lawmakers, and vice versa, without an
existing clear procedure between the
two bodies. The importance of a greater
integration of generally agreed [upon]
scientific facts into the law, in real time,
so the food regulations are updated together with the scientific progress, discoveries, and changes, should be more
strongly emphasized. GHI is a network
of individual scientists, able to check
whether it is possible to establish global
scientific consensus concerning food
safety aspects propping up food legislation.
Another aspect that is slowing down
the possibility of having globally harmonized food safety standards is the
lack of harmonized legal terms. It is
crucial to understand that, in different countries and different languages,
terms can have different meanings
and thus different applications. Such
misunderstandings can set barriers to
food trade, despite that, in reality, the
measures taken are the same, but they
are just presented differently. Last but
not least, Global Harmonization Initiative is working on simplifying the data
obtained by scientists, without cutting
corners or losing the scientific truths
and facts, but to make it understandable
at all levels, by all people. The reason
for such an endeavor is creating tools
for education and training available and
digestible by everybody, because equipping people with information can lead
to protecting them.
LL: Different requirements of food
safety in different countries. n
We would like to thank all the panelists for
their insightful comments and engaging
and allowed ingredients (novel foods, GMOs, food additives).
AAB: ISO 22000 can be taken into account as a starting point to structure possible food safety aspects and issues, as its recent actual framework strives to encompass real-time pitfalls of food safety management systems. As ISO standards address
recent developments and requirements for food products and food processes, the
rationale can be taken into consideration as a model to always incorporate freshly
obtained and generally agreed [upon] scientific facts into the food regulations. In
addition, the idea to integrate in a single
standard all the possible areas of food
safety, from farm to fork, including food
processing and handling or inspections,
can be kept in mind when addressing the
complexity of the food chain and the converging potential risks.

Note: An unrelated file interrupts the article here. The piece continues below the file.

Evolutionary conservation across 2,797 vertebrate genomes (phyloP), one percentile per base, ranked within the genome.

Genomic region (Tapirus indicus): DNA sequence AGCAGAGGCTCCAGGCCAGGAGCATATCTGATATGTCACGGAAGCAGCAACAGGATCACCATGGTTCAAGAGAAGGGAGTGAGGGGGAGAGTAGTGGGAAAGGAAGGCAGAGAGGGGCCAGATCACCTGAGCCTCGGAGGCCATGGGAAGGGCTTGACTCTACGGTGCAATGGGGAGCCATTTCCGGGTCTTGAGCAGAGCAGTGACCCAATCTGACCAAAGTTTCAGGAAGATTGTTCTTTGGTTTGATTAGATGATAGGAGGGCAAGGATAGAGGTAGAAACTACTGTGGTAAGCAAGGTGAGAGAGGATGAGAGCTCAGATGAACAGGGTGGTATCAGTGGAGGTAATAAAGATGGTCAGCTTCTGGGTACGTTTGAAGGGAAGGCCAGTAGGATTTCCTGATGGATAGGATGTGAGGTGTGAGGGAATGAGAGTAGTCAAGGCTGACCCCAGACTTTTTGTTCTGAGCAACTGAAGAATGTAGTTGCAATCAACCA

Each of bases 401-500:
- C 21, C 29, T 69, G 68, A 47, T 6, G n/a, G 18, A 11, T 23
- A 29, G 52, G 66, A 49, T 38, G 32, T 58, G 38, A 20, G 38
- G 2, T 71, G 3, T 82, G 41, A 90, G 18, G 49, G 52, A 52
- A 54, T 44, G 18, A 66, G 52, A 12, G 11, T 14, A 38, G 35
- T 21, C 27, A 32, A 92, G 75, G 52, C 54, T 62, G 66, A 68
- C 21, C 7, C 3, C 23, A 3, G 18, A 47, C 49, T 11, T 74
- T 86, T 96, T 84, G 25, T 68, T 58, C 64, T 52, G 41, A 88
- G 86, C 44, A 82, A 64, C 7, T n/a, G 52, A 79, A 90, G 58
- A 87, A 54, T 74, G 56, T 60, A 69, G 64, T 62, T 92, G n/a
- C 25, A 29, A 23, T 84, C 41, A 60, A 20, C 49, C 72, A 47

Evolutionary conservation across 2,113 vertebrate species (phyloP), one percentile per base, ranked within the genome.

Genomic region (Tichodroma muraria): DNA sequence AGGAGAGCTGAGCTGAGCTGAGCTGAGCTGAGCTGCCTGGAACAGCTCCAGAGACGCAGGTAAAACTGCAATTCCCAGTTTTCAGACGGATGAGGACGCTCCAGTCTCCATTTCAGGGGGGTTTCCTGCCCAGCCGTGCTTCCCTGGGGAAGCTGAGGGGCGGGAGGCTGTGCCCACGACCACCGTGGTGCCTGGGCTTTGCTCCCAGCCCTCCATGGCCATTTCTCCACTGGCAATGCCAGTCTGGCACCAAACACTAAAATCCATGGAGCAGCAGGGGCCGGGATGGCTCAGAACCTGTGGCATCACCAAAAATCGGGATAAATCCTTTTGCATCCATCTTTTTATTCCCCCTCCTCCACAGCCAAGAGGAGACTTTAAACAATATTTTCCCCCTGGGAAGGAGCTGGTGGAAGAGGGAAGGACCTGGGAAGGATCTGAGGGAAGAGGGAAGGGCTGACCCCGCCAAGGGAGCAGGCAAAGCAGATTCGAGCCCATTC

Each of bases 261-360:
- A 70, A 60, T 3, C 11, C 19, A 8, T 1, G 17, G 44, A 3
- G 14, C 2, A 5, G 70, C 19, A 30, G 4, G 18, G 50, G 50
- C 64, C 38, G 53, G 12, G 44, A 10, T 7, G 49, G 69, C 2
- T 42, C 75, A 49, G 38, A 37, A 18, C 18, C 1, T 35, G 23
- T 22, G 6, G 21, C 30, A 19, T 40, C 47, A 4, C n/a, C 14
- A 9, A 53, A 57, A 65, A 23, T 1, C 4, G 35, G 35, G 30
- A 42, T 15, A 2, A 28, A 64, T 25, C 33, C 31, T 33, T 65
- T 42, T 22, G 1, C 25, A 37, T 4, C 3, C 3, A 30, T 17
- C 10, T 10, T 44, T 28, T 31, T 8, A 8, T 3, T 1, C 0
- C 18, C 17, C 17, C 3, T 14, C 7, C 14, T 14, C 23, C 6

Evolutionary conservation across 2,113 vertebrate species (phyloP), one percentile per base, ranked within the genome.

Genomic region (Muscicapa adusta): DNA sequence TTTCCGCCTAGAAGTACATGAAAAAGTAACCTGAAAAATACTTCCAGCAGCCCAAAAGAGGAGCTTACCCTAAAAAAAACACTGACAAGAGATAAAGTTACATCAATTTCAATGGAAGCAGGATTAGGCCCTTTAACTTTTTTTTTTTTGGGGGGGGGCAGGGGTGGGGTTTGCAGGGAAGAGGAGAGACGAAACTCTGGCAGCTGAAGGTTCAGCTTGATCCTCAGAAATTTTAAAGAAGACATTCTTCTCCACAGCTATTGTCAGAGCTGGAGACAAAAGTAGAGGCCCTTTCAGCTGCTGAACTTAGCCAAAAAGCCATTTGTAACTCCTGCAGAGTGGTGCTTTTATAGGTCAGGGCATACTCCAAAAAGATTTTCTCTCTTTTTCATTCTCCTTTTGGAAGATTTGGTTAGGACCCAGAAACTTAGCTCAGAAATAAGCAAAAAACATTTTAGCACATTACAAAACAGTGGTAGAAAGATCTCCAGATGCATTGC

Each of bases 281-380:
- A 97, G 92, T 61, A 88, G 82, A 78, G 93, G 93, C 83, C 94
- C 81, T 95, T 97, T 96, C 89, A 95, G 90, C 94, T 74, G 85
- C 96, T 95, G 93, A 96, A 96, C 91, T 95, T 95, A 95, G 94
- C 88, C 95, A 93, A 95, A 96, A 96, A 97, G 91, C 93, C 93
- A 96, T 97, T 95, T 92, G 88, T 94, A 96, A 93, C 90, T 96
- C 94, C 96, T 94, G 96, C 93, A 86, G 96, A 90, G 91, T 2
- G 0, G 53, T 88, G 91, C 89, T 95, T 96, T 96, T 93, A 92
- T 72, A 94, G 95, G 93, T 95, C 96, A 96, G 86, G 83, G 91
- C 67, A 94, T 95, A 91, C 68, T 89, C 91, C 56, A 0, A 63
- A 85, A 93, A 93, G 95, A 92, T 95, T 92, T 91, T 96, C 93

ISO 22000 is, however, in the end,
a private standard, so its ownership and
management is by the private sector. It
should be accessible by all countries and
be operational for businesses at all levels. A more active cooperation with the public
sector authorities is needed, so to provide transparency and trustworthiness of the
standard, as well as to ensure the requirements listed are in line with the regulatory
provisions, as well as with the (financial) capacities of each country. In fact, if scientific consensus is achieved with regards to various areas of food safety and the result
is integrated into the law, the necessity of a private standard becomes questionable.
Most standards are known to use stricter metrics to ensure food safety; however, the
scientific basis for using the chosen numbers or measures should be generally accepted and recognized, to avoid overregulation.
LL: It does not satisfy the requirements. The ISO 22000 standard only builds a
management system model. International coordination needs to identify and import
more food safety policies and standards, as well as professionals who fully understand the food safety requirements of countries (regions) to support.
FSM: (“And if not” from the last question) What do you feel is the greatest impediment to harmonization of food safety standards and why?
RA: The greatest threat to this progress toward global convergence around
food safety is the increasing role that consumer preference plays in regulatory and
standard-setting processes. “Preference” is a very different concept than “safe,” and
unfortunately some countries increasingly apply equal weight to both when making regulatory decisions and when participating in the international standard-setting
process. This approach devalues the enormous effort that companies and countries
invest to produce and regulate safe food. It is also ultimately more detrimental to
food security than many in the developed world care to recognize because it spuriously limits market access and market opportunities for safe products.
CB: Cultural and historical factors that are not based on science can be powerful
determinants related to the rejection of international standards. Other challenges
include rapidly developing new food technologies and new models for how food is
processed, packaged, and delivered to consumers.
BVDM: Democracy. Governments do as they think is best for their people.
International trade and harmonization may be taken into account but other considerations as well, such as the fact that countries all claim that safety requirements are
based on risk analysis, that is, on science, but very few seem willing to accept each
other’s scientific assessments.
AAB: An important obstacle in harmonizing food safety standards is represented
by the defective communication and cooperation between the scientists and the
China: “Food safety needs
continuous improvement, and
innovation and investment need to